The lottery for affordable units at 66 Rockwell Place, one of the new high rise towers in Downtown Brooklyn, opened in March 2013, but now, 17 months later, many of the units are still vacant. The units rent for as low as $546 per month for a studio, but the developer has struggled to find locals who fit the qualifications for the units. In other words, people in Downtown Brooklyn make too much money. A spokesperson for the building told DNAinfo that it's pretty common for developers to not meet the "50 percent community board preference quota," and the lottery has been expanded to all NYC residents who applied during the process, but no new applications have been taken.
However, some qualified residents may be being passed over for "silly errors and subpar credit scores." The Department of Housing Preservation and Development runs all affordable housing lotteries, and according to Rob Solano, director of Churches United For Fair Housing, "they won't even look at applications that are sent in large envelopes or via Priority Mail. They will throw out paper applications that have whiteout on the sheets." It's unclear how many units are vacant at 66 Rockwell or other Downtown Brooklyn buildings, but Solano and local politicians are hosting workshops to teach people how to properly apply for the units so they won't get turned away.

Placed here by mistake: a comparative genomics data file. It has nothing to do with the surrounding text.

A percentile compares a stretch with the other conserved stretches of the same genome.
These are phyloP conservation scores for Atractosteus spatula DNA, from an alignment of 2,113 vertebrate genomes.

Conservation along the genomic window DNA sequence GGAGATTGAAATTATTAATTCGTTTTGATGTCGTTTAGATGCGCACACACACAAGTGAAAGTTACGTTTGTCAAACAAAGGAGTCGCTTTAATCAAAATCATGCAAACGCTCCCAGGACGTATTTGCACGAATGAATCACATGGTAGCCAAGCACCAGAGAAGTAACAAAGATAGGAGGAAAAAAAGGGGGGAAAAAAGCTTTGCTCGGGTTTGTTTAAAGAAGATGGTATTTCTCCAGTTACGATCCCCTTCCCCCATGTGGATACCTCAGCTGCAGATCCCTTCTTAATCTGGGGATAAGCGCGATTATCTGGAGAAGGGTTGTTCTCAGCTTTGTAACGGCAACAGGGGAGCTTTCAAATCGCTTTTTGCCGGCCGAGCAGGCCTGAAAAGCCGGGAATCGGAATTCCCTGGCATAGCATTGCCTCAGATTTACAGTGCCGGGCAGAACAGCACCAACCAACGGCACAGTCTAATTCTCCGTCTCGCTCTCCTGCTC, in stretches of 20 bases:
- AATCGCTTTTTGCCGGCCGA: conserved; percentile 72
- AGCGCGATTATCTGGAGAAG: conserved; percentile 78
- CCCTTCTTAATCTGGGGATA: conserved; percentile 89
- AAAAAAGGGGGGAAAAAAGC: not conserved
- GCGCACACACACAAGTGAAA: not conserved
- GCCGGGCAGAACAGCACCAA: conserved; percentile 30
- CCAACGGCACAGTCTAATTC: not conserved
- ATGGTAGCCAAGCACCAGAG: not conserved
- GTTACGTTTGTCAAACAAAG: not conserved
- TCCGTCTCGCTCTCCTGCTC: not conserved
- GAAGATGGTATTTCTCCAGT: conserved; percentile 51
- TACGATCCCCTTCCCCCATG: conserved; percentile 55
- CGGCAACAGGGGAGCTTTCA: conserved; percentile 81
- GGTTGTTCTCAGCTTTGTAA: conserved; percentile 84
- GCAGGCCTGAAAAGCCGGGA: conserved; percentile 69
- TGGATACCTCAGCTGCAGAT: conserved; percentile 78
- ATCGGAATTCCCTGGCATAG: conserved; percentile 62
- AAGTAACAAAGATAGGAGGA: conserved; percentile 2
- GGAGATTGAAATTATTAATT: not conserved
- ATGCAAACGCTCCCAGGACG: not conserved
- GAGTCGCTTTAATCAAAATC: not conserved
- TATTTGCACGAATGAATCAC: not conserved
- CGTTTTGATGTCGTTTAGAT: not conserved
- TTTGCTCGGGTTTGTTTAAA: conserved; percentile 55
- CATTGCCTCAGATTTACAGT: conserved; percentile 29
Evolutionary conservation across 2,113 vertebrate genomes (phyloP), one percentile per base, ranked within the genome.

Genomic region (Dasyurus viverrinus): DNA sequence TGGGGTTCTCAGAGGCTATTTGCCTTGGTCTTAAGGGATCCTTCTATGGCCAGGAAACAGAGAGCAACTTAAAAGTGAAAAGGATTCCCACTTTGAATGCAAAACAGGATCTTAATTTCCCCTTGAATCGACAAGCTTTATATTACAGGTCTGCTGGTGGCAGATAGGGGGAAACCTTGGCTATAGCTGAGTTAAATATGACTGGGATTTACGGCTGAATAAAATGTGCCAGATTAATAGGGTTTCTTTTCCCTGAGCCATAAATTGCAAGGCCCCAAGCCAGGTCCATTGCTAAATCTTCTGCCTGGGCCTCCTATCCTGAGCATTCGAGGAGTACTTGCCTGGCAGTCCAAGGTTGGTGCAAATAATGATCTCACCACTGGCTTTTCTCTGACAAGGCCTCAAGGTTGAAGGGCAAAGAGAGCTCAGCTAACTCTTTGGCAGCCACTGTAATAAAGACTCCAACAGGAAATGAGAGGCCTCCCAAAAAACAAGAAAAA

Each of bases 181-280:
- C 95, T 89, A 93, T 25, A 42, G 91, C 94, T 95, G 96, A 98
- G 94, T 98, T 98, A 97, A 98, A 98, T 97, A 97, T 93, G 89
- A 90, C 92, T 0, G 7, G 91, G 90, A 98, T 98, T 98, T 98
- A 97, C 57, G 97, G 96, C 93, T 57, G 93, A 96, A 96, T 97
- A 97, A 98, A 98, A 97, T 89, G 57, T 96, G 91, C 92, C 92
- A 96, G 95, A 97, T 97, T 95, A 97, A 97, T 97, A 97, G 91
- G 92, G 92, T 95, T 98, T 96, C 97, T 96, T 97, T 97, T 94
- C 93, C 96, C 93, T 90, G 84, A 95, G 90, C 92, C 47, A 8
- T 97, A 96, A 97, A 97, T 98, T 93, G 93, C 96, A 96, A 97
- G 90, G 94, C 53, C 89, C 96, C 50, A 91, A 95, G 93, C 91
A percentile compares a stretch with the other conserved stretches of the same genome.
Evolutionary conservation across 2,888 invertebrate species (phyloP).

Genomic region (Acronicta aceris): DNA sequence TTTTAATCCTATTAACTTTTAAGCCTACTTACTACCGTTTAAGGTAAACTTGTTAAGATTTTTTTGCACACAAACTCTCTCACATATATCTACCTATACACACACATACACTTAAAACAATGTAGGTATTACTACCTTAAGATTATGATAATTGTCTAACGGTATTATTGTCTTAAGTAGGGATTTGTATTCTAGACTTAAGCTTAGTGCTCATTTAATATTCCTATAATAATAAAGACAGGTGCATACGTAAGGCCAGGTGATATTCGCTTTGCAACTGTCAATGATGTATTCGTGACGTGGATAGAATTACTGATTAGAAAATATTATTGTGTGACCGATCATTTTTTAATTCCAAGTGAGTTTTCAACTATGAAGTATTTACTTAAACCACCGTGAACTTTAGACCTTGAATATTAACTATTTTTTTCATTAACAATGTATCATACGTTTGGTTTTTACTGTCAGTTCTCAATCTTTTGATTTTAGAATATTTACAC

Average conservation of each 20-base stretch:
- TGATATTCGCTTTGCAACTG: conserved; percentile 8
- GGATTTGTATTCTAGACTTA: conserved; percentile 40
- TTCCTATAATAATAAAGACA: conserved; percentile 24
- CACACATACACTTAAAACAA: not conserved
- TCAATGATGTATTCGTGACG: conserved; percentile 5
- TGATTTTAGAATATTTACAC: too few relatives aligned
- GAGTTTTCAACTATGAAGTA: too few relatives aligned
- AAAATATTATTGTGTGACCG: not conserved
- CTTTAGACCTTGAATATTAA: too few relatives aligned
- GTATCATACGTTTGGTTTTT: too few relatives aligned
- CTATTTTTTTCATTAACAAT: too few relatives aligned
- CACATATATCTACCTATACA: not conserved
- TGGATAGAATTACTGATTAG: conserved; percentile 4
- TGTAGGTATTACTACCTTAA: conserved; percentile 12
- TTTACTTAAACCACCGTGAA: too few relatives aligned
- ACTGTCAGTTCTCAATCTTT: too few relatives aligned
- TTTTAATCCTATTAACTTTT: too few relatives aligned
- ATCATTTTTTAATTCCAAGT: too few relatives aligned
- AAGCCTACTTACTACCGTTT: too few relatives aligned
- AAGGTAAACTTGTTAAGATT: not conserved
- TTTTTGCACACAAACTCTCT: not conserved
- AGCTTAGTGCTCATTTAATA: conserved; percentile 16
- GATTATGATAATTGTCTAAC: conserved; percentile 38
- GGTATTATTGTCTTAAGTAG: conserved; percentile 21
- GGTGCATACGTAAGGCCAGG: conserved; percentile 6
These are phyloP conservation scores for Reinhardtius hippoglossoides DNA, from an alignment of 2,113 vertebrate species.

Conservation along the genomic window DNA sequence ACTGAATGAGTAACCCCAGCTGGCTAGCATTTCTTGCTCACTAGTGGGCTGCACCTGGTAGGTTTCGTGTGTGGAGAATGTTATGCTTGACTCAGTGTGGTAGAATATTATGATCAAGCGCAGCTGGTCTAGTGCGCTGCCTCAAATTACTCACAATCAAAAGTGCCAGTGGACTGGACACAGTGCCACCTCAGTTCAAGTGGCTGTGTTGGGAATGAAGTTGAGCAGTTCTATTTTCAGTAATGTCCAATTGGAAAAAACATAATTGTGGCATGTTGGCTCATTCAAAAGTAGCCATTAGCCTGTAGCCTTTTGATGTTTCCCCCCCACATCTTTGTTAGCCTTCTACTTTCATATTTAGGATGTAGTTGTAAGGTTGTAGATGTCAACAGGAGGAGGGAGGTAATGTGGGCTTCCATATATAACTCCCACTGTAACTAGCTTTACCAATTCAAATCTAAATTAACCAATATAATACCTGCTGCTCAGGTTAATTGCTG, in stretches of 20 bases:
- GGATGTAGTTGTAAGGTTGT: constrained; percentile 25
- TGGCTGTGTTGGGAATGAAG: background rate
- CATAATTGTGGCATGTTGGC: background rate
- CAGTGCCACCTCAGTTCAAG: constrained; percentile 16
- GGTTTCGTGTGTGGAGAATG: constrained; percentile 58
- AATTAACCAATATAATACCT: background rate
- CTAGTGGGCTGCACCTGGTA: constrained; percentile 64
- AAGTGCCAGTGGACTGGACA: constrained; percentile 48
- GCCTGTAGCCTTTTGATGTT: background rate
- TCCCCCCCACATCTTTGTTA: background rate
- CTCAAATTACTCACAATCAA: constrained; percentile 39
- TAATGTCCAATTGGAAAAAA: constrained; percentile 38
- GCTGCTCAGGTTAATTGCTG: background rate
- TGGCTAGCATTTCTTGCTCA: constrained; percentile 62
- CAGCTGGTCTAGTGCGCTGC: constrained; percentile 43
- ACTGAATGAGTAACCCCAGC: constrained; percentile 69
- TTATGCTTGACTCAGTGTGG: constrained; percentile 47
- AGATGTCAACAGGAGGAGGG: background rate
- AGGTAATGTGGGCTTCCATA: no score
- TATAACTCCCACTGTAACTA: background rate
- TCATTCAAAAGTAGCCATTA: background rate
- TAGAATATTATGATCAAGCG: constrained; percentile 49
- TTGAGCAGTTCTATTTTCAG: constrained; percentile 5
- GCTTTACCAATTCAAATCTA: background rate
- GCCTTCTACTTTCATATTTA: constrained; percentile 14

· Developers Struggle to Fill $546-a-Month Apartments in Downtown Brooklyn [DNAinfo]
· 66 Rockwell Place coverage [Curbed]
Photo of 66 Rockwell Place via NY YIMBY